What chef inspires you, and why?

Most chefs I meet inspire me. They all came to cooking in different ways and are passionate about food. What’s most inspiring to me is seeing someone cook without even stopping to think. I see this occasionally on TV, but TV chefs make it look so easy sometimes. I’m a big fan of Iron Chef, since its a decent representation of the fervor that exists on the kitchen line.

Efrain Cuevos in a friend’s garden.

What’s a normal day like for you at C-CAP?

Imagine showing up with bags of groceries from Whole Foods to a classroom of hungry high school kids who can actually cook like its nobody’s business. I normally have a menu planned for the day. Sometimes I give the students recipes, other times I verbally walk them through the recipes during class. They do all the cooking, although I usually have to remind them to season their food properly. Sometimes we go on field trips to a farmer’s market, a tortilla factory, or a bakery. I get a lot of joy from exposing the students to ingredients and food that they wouldn’t normally try. This past spring, we prepared spring lamb chops, seared then roasted, and served medium rare, of course. Students made their own white wine thyme and rosemary reduction to complete the dish. Some of the students LOVED the lamb and even saved a piece to take home, but other students were not thrilled about the presence of a little blood.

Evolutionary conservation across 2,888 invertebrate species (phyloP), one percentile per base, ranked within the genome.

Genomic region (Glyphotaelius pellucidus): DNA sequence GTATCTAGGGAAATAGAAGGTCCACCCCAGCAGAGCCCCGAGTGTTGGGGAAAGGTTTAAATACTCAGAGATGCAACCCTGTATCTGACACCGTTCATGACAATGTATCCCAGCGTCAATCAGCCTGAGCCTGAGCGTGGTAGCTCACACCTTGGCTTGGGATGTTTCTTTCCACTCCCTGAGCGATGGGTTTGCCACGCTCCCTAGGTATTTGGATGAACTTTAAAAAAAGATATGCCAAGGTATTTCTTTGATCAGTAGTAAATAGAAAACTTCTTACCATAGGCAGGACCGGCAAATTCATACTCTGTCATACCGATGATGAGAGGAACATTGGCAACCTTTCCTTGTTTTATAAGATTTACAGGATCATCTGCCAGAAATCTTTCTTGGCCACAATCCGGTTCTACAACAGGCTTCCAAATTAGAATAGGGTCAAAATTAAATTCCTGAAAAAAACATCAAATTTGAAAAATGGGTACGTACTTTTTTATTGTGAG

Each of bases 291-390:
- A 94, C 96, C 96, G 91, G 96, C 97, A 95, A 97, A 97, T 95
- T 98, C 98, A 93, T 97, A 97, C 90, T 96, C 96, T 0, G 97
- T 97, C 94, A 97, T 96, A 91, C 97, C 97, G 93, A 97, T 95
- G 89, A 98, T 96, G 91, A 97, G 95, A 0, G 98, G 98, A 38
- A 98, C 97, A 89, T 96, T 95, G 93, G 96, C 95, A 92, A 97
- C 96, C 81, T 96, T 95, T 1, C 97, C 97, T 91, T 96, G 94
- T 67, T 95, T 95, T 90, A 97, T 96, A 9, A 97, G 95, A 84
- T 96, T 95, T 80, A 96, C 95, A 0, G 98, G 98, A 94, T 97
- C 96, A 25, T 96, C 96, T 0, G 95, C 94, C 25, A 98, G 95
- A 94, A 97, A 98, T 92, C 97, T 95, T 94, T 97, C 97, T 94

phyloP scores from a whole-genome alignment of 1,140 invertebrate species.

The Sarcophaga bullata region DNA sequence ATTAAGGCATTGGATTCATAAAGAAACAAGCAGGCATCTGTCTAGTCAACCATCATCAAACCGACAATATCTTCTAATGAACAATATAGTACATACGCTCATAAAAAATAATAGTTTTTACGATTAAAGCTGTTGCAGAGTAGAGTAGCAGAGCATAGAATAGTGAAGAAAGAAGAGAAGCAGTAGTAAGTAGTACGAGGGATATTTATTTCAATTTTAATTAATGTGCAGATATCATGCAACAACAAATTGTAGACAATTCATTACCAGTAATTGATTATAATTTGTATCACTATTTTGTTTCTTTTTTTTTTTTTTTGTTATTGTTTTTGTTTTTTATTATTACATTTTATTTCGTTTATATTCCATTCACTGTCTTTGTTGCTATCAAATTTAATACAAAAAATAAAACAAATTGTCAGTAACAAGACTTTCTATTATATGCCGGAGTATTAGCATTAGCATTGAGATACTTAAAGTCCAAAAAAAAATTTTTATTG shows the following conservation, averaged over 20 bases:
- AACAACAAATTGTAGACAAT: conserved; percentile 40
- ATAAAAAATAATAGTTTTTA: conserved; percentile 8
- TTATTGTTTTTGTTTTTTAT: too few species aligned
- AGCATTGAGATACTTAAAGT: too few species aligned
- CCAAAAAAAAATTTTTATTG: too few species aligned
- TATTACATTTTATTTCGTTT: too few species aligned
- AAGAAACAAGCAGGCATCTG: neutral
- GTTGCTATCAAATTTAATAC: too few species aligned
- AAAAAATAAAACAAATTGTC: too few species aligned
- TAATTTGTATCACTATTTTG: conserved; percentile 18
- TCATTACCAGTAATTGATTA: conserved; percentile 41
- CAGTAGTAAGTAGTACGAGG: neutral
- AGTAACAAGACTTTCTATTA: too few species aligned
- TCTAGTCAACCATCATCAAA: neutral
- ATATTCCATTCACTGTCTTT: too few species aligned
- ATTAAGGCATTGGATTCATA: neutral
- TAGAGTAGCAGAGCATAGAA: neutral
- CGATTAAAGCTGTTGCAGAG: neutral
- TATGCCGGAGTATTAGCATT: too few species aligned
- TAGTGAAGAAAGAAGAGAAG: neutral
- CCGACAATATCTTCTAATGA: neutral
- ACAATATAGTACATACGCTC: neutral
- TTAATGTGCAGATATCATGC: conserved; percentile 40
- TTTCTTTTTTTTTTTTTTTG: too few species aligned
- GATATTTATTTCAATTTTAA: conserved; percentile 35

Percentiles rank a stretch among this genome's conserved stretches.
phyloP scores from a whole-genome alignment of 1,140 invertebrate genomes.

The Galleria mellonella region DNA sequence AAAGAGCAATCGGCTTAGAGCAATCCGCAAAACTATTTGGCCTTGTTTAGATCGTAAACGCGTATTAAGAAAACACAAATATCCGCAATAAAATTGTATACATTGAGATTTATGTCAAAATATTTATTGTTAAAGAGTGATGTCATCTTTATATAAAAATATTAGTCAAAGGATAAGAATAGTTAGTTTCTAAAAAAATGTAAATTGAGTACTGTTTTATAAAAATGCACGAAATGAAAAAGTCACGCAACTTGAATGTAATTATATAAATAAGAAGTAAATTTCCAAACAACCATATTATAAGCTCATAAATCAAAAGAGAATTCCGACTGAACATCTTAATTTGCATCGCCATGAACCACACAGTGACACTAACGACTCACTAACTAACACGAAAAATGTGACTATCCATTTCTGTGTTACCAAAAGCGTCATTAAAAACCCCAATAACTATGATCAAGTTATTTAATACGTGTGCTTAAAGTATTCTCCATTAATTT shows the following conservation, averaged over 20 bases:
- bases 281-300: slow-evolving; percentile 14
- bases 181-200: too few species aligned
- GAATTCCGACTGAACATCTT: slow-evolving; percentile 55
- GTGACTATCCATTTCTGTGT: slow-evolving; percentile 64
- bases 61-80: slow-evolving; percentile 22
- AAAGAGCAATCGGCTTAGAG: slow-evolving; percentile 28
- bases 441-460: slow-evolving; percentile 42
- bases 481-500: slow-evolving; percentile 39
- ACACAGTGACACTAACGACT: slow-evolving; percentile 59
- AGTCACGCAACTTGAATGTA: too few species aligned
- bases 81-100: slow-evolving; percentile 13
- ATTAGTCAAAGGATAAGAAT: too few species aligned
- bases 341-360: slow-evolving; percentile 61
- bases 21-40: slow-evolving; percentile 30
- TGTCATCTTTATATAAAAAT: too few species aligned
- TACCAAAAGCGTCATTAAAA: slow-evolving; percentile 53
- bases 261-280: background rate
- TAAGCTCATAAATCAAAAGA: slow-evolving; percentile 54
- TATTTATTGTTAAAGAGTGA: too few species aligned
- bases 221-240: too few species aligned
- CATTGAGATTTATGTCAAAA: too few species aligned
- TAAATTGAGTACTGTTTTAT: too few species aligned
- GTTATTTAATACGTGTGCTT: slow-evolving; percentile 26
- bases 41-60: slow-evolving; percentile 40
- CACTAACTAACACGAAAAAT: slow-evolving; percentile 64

You’re still hosting private underground dinner parties. What is your goal with each party?

I try to make the dinner parties fun and interesting, but the main focus is always the food. The parties always turn out to be unique adventures with different combinations of people and palates. At my aphrodisiac dinner in Chicago last spring, we served the first course on nude models, much to the surprise of dinner guests. At an enchilada dinner last fall, one of the dinner guests turned out to be an opera singer from the Genesis Opera and sang a beautiful rendition of Gershwin’s Summertime. At a Valentine’s Day dinner last year, my best friend Kurt proposed to his girlfriend Marie. She said yes. Its moments like those that keep me cooking for others.

What is the mission of your community dining project, Clandestino?